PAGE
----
Make new friends when moving with kids

If you’re moving with a young child, you can do a lot to help them make friends in Australia.

Visit the park and chat to other families. Go to the library and see what clubs and meet ups they offer. Ask your friends if they know anyone who has moved to the area who you can meet up with. Make the effort to chat to other families at kindy or school drop off. Arrange play dates with anyone you get chatting to. Go along to clubs and activities. Put a call out to meet people in migration Facebook groups like my Move to Australia group. Encourage your older kids to join youth groups.

Making new friends can be exhausting but it’s so worth it as once you’ve got a friendship network life becomes so much more fun!

Making friends will help your expat kids settle into their new life much faster. We all need someone we trust to talk to and confide in, and it can really make the adventure of relocating with a child easier when you’ve got people to turn to for support and a friendly ear. Friends can make you feel a lot less homesick too. 

Get your expat kids to try out a new hobby

Living in a country with so much sunshine means there are so many new hobbies to try out.

Moving abroad with children gives all of you a chance to try something new, whether that’s a new sport or a new hobby. It’s not only a great way to meet some new people (see the point above!) but it’s also an opportunity to try something new and expand your comfort zone.

You might like to encourage your kids to try surfing or body boarding. Or how about AFL or parkour? It could be an opportunity for your older kids to try scuba diving or take up fishing! There are so many different opportunities in Australia.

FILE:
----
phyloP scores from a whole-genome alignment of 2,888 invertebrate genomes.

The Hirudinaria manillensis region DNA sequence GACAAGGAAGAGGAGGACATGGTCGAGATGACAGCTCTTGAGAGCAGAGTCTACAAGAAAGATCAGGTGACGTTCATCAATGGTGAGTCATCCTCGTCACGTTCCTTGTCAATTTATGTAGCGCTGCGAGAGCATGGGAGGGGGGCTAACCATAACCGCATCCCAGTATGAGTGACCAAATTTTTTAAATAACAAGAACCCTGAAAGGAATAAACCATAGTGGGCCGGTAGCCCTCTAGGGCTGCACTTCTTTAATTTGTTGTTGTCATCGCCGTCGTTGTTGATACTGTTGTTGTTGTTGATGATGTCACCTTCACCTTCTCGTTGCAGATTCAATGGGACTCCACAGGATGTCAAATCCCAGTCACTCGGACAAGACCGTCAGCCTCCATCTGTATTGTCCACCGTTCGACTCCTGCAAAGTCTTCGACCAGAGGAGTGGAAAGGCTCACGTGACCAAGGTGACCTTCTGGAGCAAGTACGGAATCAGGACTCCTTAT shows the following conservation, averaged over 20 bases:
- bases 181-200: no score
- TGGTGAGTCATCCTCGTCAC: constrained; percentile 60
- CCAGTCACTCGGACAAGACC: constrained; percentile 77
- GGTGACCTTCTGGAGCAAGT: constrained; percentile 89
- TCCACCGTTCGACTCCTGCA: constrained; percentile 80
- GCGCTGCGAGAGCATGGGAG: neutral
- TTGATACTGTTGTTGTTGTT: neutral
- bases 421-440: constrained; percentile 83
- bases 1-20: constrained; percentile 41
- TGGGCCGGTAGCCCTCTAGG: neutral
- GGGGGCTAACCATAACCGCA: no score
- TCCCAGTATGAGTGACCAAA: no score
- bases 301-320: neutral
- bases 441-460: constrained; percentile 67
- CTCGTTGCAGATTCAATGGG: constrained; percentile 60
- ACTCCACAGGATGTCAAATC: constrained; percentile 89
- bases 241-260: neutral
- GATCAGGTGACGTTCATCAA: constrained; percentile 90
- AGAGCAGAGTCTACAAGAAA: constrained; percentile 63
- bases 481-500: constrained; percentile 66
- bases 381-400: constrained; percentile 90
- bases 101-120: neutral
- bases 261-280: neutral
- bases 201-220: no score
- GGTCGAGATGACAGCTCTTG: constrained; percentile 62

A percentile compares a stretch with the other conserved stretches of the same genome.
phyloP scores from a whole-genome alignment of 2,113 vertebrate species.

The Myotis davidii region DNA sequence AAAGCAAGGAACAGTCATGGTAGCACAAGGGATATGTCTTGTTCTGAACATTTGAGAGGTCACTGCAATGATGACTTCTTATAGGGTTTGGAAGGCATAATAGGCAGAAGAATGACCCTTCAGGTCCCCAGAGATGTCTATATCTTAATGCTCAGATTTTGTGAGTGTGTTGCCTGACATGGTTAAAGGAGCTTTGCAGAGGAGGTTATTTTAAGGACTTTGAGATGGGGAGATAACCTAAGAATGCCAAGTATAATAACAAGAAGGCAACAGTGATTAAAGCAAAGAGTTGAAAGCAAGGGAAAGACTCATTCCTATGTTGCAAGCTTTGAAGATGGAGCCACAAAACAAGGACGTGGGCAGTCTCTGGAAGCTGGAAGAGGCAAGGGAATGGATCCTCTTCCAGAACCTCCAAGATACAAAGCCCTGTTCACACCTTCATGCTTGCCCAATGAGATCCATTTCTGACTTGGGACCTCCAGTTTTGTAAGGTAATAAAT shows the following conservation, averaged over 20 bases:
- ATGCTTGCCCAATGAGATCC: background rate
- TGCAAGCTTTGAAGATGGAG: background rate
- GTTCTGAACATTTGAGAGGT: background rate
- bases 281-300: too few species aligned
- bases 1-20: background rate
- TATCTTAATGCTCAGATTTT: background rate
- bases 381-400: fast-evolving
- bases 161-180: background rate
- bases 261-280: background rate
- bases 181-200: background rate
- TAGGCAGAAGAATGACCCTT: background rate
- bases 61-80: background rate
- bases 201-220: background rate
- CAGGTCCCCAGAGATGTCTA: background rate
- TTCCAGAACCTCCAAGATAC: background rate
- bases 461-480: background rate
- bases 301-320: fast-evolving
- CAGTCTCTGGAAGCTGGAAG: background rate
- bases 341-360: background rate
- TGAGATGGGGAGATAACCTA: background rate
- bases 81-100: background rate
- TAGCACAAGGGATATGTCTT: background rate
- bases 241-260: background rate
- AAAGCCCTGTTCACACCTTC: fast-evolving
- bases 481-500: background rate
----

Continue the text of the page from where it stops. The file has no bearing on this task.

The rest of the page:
I love that my sons are now obsessed with fishing – I don’t think this is a hobby they’d have ever considered where we lived in the UK. They’re also really into aviation because they’ve been studying it at high school – so far this is an interest in flying foam planes, using flight simulators and flying drones. I have no idea where this might lead, but again it’s not something they’d have been exposed to if we’d stayed in the UK. They’re thriving thanks to being able to try out and experiment with new hobbies to see what interests them.

Be understanding when moving abroad with children

Moving overseas is emotionally challenging for everyone involved. It’s a lot to process for your kids, no matter what their age. They’ve said goodbye to everything they know. They might be missing people and places and familiarity. They might have jet lag. They might just be missing the routine of school/daycare while you’re in that transition phase of dealing with all of the arrival admin which feels like it just goes on and on.

We definitely had to lower our expectations when we arrived and also cut each other some slack. We were all running on a short fuse, our sleep was all over the place and there was so much to do. Plus we were stressed still about finding jobs, a home, a school and daycare!

You naturally find everyone takes out their stress on one another, so try your best to be patient and kind.

After a few weeks things calm down but your child is going to need you to be understanding for as long as it takes for them to find a foothold in this new life in Australia.

Kids will settle in in their own time. My 2yo was too young to have any concept about what was happening, so for her Australia is all she has really known. For our 4yo twins, they weren’t sure that they wanted to leave their grandparents behind but on day two as they splashed in the ocean they declared that this was their favourite home and they loved it here.